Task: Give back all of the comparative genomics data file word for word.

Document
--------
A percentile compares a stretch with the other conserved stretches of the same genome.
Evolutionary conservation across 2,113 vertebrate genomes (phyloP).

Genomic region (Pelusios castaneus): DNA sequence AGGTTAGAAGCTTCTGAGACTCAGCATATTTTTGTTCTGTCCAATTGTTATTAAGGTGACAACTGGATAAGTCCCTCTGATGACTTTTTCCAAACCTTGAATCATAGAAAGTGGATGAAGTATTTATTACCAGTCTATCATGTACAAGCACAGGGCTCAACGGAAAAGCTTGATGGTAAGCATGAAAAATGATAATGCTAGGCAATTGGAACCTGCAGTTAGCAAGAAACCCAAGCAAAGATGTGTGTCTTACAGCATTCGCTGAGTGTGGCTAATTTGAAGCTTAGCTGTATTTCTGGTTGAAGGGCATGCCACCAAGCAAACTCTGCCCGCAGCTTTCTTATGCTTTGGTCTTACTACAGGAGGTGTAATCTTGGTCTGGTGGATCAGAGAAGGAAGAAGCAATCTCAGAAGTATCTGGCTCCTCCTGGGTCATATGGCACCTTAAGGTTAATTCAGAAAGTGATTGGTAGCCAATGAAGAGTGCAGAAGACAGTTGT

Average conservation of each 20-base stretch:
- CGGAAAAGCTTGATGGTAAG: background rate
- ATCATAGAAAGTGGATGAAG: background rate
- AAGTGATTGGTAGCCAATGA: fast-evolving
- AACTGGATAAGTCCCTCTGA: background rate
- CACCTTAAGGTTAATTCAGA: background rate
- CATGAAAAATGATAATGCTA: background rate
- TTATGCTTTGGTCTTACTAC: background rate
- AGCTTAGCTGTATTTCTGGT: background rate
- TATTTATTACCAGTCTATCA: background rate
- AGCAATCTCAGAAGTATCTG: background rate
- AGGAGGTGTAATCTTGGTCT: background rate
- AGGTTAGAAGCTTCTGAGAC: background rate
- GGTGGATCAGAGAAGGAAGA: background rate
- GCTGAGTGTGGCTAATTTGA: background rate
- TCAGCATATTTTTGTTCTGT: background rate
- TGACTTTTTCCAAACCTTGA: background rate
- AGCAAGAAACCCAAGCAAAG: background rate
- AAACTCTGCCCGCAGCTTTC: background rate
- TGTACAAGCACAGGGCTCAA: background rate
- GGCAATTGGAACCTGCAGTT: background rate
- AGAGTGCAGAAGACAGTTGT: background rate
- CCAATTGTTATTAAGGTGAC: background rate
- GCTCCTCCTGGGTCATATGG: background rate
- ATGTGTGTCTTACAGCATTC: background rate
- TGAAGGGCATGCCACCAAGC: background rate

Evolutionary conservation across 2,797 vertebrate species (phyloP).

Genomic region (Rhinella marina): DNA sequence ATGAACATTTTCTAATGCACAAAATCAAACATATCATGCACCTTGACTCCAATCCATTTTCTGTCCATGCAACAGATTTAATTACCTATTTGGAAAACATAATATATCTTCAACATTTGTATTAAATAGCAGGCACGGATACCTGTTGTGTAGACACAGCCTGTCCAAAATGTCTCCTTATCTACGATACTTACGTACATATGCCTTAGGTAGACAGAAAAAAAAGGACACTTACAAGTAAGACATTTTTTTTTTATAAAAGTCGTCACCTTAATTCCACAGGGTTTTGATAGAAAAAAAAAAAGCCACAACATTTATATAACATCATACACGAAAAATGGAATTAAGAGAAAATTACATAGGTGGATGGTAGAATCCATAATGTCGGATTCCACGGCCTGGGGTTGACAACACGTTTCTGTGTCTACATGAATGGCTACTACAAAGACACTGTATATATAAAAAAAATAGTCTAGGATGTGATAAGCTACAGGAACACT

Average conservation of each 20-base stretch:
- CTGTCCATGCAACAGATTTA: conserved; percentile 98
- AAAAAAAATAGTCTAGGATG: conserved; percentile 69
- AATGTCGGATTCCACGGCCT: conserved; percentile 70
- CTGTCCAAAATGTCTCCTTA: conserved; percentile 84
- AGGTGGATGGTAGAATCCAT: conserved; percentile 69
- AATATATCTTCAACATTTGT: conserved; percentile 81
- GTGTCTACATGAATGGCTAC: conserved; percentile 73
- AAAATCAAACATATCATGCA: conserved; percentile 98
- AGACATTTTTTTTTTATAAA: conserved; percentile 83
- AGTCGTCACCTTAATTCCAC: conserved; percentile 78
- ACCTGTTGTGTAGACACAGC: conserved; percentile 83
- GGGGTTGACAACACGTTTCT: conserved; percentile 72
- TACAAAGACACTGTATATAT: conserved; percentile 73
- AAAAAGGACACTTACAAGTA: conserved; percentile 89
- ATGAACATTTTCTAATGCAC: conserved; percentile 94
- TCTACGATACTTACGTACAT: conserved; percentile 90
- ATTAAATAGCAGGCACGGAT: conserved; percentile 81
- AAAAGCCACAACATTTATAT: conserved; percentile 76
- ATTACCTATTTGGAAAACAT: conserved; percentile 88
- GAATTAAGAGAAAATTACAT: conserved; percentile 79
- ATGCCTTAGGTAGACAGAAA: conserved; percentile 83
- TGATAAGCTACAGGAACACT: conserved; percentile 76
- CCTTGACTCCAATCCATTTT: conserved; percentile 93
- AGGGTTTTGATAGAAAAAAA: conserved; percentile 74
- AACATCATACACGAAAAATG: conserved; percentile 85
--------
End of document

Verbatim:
A percentile compares a stretch with the other conserved stretches of the same genome.
Evolutionary conservation across 2,113 vertebrate genomes (phyloP).

Genomic region (Pelusios castaneus): DNA sequence AGGTTAGAAGCTTCTGAGACTCAGCATATTTTTGTTCTGTCCAATTGTTATTAAGGTGACAACTGGATAAGTCCCTCTGATGACTTTTTCCAAACCTTGAATCATAGAAAGTGGATGAAGTATTTATTACCAGTCTATCATGTACAAGCACAGGGCTCAACGGAAAAGCTTGATGGTAAGCATGAAAAATGATAATGCTAGGCAATTGGAACCTGCAGTTAGCAAGAAACCCAAGCAAAGATGTGTGTCTTACAGCATTCGCTGAGTGTGGCTAATTTGAAGCTTAGCTGTATTTCTGGTTGAAGGGCATGCCACCAAGCAAACTCTGCCCGCAGCTTTCTTATGCTTTGGTCTTACTACAGGAGGTGTAATCTTGGTCTGGTGGATCAGAGAAGGAAGAAGCAATCTCAGAAGTATCTGGCTCCTCCTGGGTCATATGGCACCTTAAGGTTAATTCAGAAAGTGATTGGTAGCCAATGAAGAGTGCAGAAGACAGTTGT

Average conservation of each 20-base stretch:
- CGGAAAAGCTTGATGGTAAG: background rate
- ATCATAGAAAGTGGATGAAG: background rate
- AAGTGATTGGTAGCCAATGA: fast-evolving
- AACTGGATAAGTCCCTCTGA: background rate
- CACCTTAAGGTTAATTCAGA: background rate
- CATGAAAAATGATAATGCTA: background rate
- TTATGCTTTGGTCTTACTAC: background rate
- AGCTTAGCTGTATTTCTGGT: background rate
- TATTTATTACCAGTCTATCA: background rate
- AGCAATCTCAGAAGTATCTG: background rate
- AGGAGGTGTAATCTTGGTCT: background rate
- AGGTTAGAAGCTTCTGAGAC: background rate
- GGTGGATCAGAGAAGGAAGA: background rate
- GCTGAGTGTGGCTAATTTGA: background rate
- TCAGCATATTTTTGTTCTGT: background rate
- TGACTTTTTCCAAACCTTGA: background rate
- AGCAAGAAACCCAAGCAAAG: background rate
- AAACTCTGCCCGCAGCTTTC: background rate
- TGTACAAGCACAGGGCTCAA: background rate
- GGCAATTGGAACCTGCAGTT: background rate
- AGAGTGCAGAAGACAGTTGT: background rate
- CCAATTGTTATTAAGGTGAC: background rate
- GCTCCTCCTGGGTCATATGG: background rate
- ATGTGTGTCTTACAGCATTC: background rate
- TGAAGGGCATGCCACCAAGC: background rate

Evolutionary conservation across 2,797 vertebrate species (phyloP).

Genomic region (Rhinella marina): DNA sequence ATGAACATTTTCTAATGCACAAAATCAAACATATCATGCACCTTGACTCCAATCCATTTTCTGTCCATGCAACAGATTTAATTACCTATTTGGAAAACATAATATATCTTCAACATTTGTATTAAATAGCAGGCACGGATACCTGTTGTGTAGACACAGCCTGTCCAAAATGTCTCCTTATCTACGATACTTACGTACATATGCCTTAGGTAGACAGAAAAAAAAGGACACTTACAAGTAAGACATTTTTTTTTTATAAAAGTCGTCACCTTAATTCCACAGGGTTTTGATAGAAAAAAAAAAAGCCACAACATTTATATAACATCATACACGAAAAATGGAATTAAGAGAAAATTACATAGGTGGATGGTAGAATCCATAATGTCGGATTCCACGGCCTGGGGTTGACAACACGTTTCTGTGTCTACATGAATGGCTACTACAAAGACACTGTATATATAAAAAAAATAGTCTAGGATGTGATAAGCTACAGGAACACT

Average conservation of each 20-base stretch:
- CTGTCCATGCAACAGATTTA: conserved; percentile 98
- AAAAAAAATAGTCTAGGATG: conserved; percentile 69
- AATGTCGGATTCCACGGCCT: conserved; percentile 70
- CTGTCCAAAATGTCTCCTTA: conserved; percentile 84
- AGGTGGATGGTAGAATCCAT: conserved; percentile 69
- AATATATCTTCAACATTTGT: conserved; percentile 81
- GTGTCTACATGAATGGCTAC: conserved; percentile 73
- AAAATCAAACATATCATGCA: conserved; percentile 98
- AGACATTTTTTTTTTATAAA: conserved; percentile 83
- AGTCGTCACCTTAATTCCAC: conserved; percentile 78
- ACCTGTTGTGTAGACACAGC: conserved; percentile 83
- GGGGTTGACAACACGTTTCT: conserved; percentile 72
- TACAAAGACACTGTATATAT: conserved; percentile 73
- AAAAAGGACACTTACAAGTA: conserved; percentile 89
- ATGAACATTTTCTAATGCAC: conserved; percentile 94
- TCTACGATACTTACGTACAT: conserved; percentile 90
- ATTAAATAGCAGGCACGGAT: conserved; percentile 81
- AAAAGCCACAACATTTATAT: conserved; percentile 76
- ATTACCTATTTGGAAAACAT: conserved; percentile 88
- GAATTAAGAGAAAATTACAT: conserved; percentile 79
- ATGCCTTAGGTAGACAGAAA: conserved; percentile 83
- TGATAAGCTACAGGAACACT: conserved; percentile 76
- CCTTGACTCCAATCCATTTT: conserved; percentile 93
- AGGGTTTTGATAGAAAAAAA: conserved; percentile 74
- AACATCATACACGAAAAATG: conserved; percentile 85